Virgin Galactic crash: Sir Richard Branson criticises 'self-proclaimed experts' for getting theories 'horribly wrong'

The Virgin founder said he was pleased that the NTSB had denied that an explosion had occurred on the SpaceShipTwo craft

Sir Richard Branson has today criticised the British press and "self-proclaimed" experts for writing that an explosion on Virgin Galactic's SpaceShipTwo spacecraft had led to it crashing and killing a pilot on board.

In an interview for ITV News, Mr Branson blasted Sunday newspapers for publishing articles discussing “exploding fuel tanks and engines” and publishing pictures of “enormous explosions”, when there was no evidence for an explosion occurring.

On Friday, Virgin Galactic’s SpaceShipTwo broke up in-flight leading the aircraft to crash in California's Mojave Desert, killing 39-year-old co-pilot Michael Tyner Alsbury and seriously injuring 43-year-old pilot Peter Siebold.

Following the crash, Mr Branson said that he had been angry with a “few seasoned sceptical newspapers” that had got it “horribly wrong” in their theories on what had caused the spacecraft to come down.

He said: “I found it very uncomfortable over the weekend when so many self-proclaimed experts in the UK came out saying there had been an explosion.”

“We are very pleased that the National Transportation Safety Board has denied that.”

On Sunday night, Christopher Hart, Acting Chairman of the National Transportation Safety Board spoke to the press about how the investigation into what caused the crash was progressing.

Video: Watch the full Branson interview below

During the press conference, he said that a team of 13 to 15 people were investigating the wreckage, but that as of yet there were still a lot of “unknowns” surrounding the crash.

Hart said that investigators would be gathering information over the next week, but finding out the definitive cause of the crash could take as much as 12 months.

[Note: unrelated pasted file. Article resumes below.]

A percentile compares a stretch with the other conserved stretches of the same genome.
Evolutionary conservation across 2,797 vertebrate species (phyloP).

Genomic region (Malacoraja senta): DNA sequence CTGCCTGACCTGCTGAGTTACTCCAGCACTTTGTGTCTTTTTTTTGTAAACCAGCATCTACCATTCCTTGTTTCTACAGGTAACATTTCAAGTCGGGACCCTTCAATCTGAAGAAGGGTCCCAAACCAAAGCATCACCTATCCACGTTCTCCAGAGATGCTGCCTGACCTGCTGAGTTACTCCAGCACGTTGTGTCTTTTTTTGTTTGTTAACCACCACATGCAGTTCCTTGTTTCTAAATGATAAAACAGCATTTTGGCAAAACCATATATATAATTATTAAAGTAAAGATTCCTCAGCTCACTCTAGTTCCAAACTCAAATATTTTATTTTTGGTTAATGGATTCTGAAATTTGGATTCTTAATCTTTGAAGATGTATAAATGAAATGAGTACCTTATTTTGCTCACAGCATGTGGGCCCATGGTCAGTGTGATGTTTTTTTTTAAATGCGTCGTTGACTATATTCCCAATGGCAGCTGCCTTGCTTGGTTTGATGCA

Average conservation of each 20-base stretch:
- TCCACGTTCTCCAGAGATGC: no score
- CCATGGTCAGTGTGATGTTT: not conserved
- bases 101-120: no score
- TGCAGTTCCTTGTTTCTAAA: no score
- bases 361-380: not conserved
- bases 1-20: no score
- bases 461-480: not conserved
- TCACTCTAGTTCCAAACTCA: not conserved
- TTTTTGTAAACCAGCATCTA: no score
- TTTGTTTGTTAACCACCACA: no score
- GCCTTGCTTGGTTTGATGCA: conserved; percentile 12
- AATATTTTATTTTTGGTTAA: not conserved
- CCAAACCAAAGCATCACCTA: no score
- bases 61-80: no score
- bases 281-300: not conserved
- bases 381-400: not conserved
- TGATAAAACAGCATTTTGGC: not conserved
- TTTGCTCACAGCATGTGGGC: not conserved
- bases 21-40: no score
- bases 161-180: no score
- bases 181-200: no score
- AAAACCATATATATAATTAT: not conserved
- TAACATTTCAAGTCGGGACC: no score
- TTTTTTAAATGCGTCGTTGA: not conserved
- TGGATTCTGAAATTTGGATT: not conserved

In the interview with ITV, Richard Branson said that he was confident that the investigation would be concluded before that.

He said: “My initial estimate is that the investigation will take nothing like 12 months, the NTSB has given me a strong indication as to what they think caused the crash and I think they are going to be able to ascertain, but of course it is still for them to say, the exact cause of the crash.”

6-NTSB-AFP-Getty.jpg Despite the tragedy on Friday, Branson used the interview to reaffirm his intentions to continue Virgin’s development of their Galactic project.

He said: “We have a wonderful team who are keen to get working on the second spaceship, start work on the third spaceship and get everything back on track.”

Branson did admit that he would not be going into space in February as he had hoped and said that he was unsure exactly when this would happen.

He said: “I am not going to give dates, I have given dates in the past and not met them and I don’t want to give the sceptics about our programme any extra ammunition.”

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